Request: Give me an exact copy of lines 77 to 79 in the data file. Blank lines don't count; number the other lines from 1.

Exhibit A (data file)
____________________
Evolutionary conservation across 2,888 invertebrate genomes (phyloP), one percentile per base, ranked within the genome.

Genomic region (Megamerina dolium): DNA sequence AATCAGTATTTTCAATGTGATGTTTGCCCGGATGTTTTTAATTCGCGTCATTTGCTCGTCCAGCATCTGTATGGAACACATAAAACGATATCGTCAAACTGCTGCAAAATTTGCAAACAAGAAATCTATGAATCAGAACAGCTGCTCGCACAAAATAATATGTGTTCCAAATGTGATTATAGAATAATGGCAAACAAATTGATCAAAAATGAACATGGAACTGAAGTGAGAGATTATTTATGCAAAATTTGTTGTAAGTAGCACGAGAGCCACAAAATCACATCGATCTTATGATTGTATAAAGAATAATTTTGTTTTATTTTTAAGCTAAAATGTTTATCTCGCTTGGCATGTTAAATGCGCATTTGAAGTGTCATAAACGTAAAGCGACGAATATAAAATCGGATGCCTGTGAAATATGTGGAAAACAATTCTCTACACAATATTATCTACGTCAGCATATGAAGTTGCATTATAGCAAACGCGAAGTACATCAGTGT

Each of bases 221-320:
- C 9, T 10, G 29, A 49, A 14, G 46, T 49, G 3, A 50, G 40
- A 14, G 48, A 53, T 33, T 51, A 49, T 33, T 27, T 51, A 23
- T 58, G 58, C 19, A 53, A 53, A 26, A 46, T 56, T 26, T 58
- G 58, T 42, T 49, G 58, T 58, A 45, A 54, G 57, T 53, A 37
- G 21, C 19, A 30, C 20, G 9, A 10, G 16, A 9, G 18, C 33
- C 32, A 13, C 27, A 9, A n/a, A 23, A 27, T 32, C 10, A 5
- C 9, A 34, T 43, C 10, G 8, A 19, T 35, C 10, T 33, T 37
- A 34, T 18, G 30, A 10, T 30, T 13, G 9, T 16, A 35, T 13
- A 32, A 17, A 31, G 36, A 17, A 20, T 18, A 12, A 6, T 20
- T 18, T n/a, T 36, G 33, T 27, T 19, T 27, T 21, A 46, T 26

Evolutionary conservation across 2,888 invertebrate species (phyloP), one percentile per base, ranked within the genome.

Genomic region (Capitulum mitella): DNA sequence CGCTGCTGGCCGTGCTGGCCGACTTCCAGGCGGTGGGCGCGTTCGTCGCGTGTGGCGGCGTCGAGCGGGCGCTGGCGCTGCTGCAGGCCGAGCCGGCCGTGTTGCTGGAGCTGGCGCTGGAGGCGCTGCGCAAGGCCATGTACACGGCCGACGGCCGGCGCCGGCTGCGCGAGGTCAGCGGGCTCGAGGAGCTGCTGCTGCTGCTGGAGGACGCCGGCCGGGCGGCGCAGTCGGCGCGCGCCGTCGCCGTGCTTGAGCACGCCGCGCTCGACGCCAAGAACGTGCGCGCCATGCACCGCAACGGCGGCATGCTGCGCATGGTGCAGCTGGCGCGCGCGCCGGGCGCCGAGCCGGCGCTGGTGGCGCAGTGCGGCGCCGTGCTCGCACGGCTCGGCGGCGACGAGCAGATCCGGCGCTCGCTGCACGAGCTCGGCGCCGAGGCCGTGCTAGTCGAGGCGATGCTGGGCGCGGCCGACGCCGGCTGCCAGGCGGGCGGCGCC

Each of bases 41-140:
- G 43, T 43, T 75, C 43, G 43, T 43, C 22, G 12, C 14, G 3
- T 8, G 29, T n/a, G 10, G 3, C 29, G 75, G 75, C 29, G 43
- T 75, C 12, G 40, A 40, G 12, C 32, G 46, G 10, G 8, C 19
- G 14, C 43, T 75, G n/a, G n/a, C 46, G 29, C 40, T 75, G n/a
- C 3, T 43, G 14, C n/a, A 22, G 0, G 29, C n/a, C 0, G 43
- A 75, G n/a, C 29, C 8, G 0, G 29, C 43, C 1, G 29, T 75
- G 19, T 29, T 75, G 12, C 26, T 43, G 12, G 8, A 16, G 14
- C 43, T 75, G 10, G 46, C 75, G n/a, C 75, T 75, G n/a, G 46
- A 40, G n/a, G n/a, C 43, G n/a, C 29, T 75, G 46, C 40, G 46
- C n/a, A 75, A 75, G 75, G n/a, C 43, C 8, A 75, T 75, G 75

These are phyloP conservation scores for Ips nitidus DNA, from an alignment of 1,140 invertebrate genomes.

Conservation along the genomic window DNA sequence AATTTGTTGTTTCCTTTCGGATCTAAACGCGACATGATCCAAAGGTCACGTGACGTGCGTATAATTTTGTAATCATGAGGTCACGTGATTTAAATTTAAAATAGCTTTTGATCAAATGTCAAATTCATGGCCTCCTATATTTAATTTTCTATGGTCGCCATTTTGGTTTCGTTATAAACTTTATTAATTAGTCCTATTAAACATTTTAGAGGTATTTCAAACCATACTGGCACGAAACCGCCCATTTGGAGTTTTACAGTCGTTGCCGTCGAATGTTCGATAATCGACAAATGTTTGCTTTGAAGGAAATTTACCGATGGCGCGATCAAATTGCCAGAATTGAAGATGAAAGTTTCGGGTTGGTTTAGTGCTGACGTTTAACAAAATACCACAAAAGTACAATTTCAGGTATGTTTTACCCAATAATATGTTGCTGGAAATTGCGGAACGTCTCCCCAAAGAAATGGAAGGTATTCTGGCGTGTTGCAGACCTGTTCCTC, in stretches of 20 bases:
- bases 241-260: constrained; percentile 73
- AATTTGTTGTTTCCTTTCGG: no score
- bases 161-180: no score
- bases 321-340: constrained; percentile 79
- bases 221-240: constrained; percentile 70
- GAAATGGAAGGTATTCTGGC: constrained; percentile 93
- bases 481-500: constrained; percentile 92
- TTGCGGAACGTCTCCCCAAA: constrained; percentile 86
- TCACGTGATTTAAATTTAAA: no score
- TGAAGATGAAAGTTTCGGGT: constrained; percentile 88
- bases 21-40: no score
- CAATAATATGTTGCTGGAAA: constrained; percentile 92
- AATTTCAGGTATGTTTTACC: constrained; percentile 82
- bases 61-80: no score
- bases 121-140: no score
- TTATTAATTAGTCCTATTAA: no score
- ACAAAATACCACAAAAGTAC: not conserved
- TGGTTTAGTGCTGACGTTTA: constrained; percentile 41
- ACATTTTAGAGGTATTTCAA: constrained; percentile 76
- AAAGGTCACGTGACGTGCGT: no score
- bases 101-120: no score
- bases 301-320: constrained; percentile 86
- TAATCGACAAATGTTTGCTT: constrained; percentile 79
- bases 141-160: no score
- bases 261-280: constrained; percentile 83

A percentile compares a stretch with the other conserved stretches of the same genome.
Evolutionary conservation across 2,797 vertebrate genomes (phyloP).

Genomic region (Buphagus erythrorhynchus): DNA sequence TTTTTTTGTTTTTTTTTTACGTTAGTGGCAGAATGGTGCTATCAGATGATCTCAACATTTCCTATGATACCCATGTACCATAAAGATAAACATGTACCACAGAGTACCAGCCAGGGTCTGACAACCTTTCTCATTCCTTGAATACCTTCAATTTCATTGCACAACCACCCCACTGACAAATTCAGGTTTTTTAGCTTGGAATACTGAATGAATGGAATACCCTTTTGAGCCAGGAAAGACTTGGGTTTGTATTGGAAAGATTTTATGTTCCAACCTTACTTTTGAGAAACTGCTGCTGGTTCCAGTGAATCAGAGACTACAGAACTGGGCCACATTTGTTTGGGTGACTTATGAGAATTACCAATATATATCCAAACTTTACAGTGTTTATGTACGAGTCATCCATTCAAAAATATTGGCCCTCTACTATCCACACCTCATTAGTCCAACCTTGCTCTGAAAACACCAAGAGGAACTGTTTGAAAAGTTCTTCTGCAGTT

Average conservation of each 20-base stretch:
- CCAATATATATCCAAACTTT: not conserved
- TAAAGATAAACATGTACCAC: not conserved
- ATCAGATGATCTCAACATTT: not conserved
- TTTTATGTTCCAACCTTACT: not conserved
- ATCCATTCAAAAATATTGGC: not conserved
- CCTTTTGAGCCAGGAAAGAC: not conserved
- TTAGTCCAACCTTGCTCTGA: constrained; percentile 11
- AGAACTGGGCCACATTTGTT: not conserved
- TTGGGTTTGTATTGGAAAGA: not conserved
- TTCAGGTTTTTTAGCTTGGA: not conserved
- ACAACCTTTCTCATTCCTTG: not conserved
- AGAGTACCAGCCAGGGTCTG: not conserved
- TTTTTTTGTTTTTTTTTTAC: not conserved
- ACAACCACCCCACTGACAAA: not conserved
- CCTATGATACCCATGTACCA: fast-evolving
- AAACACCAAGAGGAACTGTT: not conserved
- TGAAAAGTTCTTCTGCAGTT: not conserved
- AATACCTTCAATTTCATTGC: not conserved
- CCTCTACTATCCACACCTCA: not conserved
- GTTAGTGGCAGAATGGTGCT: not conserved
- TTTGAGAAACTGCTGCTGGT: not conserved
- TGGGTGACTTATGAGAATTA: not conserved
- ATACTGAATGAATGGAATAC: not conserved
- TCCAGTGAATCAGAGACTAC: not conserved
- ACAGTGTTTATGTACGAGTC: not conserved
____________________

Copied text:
- GTTAGTGGCAGAATGGTGCT: not conserved
- TTTGAGAAACTGCTGCTGGT: not conserved
- TGGGTGACTTATGAGAATTA: not conserved